The Sunday poem: Anthony Cronin's personal anthology
Last week I spoke in a quite different context of the dangers of irony. But this extract from Walt Whitman's poem is full of ironies, statements in which opposites are really intended. The poet had emerged from the Civil War in America badly shaken.
He had worked as a clerk in an office in Washington but his real job was as a hospital visitor among the wounded. When he came back to New York it was to find that his first collection of poems, Leaves Of Grass, was ignored by the literati and unbought by the public.
This although it was full, as he put it, of "the vehemence of pride and audacity of freedom necessary to loosen the mind of America". Then in 1873 he suffered a paralytic stroke. It was no wonder that he felt like turning some of his most characteristic beliefs on their heads. Before he was 'discovered' by Swinburne and Rossetti in England, Whitman had a hard time of it in the country in which he had once reposed his hopes.
Let contradictions prevail! let one thing contradict another!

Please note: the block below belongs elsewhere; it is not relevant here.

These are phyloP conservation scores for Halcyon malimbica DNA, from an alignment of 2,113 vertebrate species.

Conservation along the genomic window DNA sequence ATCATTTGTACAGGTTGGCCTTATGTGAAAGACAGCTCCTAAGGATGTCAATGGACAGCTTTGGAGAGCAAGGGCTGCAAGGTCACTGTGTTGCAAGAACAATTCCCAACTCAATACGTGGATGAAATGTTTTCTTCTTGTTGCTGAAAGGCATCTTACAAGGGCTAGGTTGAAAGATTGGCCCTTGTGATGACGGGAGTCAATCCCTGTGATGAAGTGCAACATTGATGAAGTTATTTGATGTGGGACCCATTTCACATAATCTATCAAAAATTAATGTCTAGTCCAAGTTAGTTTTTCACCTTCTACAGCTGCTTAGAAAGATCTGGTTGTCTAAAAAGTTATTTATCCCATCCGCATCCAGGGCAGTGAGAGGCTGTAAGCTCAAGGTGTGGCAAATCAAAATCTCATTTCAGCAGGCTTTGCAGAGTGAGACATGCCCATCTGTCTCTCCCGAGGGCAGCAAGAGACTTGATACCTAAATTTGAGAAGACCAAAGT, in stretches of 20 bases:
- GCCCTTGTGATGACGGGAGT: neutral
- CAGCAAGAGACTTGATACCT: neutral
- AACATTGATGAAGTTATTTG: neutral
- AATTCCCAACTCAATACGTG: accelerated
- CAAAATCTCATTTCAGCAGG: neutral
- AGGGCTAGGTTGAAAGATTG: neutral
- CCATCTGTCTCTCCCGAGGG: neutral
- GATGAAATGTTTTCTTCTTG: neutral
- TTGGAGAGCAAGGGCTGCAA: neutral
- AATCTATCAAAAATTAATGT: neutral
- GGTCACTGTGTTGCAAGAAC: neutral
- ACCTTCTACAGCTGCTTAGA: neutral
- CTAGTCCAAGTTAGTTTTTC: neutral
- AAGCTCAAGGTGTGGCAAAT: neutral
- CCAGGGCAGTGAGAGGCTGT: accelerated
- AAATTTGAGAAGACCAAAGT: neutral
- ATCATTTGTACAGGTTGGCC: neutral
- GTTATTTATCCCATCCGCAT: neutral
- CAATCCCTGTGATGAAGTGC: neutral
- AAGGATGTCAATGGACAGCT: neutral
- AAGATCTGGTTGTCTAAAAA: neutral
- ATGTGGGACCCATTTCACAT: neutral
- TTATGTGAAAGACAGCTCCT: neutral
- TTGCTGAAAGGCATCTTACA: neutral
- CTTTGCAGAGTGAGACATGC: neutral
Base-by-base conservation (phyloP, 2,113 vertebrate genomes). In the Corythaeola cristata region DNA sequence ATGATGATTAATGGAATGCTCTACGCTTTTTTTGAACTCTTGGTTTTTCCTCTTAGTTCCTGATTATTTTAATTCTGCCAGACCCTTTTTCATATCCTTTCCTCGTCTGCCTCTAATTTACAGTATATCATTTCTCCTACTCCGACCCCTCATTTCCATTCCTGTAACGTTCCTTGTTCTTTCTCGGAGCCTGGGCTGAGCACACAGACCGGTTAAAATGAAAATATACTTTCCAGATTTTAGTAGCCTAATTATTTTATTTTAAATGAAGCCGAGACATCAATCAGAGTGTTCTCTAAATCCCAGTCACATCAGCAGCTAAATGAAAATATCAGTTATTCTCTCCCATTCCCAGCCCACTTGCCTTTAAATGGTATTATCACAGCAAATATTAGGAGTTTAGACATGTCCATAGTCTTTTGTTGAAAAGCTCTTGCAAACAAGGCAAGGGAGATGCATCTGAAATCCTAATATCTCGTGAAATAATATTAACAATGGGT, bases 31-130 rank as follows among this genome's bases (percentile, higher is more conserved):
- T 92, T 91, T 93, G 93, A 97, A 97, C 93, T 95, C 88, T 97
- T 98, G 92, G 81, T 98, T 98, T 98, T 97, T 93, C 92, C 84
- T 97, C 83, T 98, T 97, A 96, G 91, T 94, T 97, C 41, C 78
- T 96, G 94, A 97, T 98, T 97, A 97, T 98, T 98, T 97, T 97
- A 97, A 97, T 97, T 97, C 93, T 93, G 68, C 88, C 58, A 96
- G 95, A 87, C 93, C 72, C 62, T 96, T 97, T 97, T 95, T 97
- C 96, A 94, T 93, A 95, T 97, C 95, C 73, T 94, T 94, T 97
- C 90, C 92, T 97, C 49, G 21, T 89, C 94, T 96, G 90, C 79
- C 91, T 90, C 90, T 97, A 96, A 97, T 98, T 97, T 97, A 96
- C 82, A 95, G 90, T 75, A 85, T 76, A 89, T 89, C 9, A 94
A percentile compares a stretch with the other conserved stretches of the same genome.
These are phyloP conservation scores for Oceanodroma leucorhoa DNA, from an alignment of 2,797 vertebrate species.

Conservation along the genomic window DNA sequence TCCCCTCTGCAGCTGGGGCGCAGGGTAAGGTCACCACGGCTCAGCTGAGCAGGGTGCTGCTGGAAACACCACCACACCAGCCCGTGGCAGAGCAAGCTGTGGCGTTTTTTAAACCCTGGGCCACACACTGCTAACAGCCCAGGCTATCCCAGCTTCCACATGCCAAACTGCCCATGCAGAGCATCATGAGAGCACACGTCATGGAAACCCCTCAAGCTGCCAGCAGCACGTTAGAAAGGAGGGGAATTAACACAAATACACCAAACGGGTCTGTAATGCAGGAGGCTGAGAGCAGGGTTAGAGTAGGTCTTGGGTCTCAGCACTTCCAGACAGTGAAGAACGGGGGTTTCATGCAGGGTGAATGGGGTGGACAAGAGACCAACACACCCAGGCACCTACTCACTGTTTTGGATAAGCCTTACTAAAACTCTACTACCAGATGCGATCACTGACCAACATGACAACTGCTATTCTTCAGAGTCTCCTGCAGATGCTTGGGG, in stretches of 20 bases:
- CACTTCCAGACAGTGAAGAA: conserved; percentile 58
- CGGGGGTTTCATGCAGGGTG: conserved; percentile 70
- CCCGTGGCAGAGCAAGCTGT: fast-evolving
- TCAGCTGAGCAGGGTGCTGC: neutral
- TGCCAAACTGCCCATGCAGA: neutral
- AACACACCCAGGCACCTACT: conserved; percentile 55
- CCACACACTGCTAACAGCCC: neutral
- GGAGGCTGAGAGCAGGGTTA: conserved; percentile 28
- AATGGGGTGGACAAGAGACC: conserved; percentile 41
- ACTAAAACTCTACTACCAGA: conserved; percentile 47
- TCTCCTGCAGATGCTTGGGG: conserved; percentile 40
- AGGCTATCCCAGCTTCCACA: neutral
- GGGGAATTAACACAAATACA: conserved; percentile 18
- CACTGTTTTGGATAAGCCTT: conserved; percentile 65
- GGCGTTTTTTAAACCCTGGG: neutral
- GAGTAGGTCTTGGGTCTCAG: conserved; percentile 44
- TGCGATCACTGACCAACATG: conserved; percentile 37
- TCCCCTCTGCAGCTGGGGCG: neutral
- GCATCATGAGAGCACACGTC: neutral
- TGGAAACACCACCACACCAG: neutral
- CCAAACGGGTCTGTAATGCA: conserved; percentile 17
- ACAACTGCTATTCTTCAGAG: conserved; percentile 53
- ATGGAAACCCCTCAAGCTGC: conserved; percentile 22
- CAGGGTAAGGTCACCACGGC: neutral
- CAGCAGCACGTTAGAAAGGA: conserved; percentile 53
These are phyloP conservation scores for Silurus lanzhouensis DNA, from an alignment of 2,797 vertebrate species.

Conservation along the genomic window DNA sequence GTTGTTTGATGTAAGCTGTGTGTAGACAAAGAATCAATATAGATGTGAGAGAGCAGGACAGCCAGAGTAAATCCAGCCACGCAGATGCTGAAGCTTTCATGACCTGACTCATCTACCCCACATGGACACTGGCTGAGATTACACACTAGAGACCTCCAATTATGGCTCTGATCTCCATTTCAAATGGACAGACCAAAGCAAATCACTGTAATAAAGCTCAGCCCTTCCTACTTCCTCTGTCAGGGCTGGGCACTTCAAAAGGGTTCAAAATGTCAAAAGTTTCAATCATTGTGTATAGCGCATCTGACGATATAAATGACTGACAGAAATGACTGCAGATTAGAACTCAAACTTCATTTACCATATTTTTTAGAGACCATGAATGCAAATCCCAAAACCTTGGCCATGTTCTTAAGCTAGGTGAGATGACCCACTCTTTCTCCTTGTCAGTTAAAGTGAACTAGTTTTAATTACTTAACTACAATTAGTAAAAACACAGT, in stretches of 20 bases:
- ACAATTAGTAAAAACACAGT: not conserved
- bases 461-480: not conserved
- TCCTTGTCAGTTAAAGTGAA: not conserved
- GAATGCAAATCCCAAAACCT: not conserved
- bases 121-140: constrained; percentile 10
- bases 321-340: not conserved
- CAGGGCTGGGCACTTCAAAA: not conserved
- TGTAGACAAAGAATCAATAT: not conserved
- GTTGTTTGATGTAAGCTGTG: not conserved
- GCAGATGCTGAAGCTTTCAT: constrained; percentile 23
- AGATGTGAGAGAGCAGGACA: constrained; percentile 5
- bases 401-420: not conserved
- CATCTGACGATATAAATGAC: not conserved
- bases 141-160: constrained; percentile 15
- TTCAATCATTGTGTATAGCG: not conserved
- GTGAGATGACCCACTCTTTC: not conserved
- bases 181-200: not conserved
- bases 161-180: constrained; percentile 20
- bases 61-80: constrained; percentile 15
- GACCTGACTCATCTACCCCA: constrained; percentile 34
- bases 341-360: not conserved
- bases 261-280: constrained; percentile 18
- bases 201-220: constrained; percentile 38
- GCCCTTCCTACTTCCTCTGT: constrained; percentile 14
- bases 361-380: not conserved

and let one line of my poems contradict another!
Let the people sprawl with yearning, aimless hands! Let
their tongues be broken! let their eyes be discouraged!
Let none descend into their hearts with the fresh
lusciousness of love!
(Stifled, O days! O lands! in every public and private
Smothered in thievery, impotence, shamelessness,
For not even those thunderstorms, nor fiercest lightnings
of the war, have purified the atmosphere;)
Let the days be darker than the nights! Let slumber bring
less slumber than waking-time brings!
Let the eminence of meanness, treachery, sarcasm, hate,
greed, indecency, impotence, lust, be taken for granted,
Let the worst men beget children out of the worst women!
Let him who is without my poems be assassinated!
Sunday Indo Living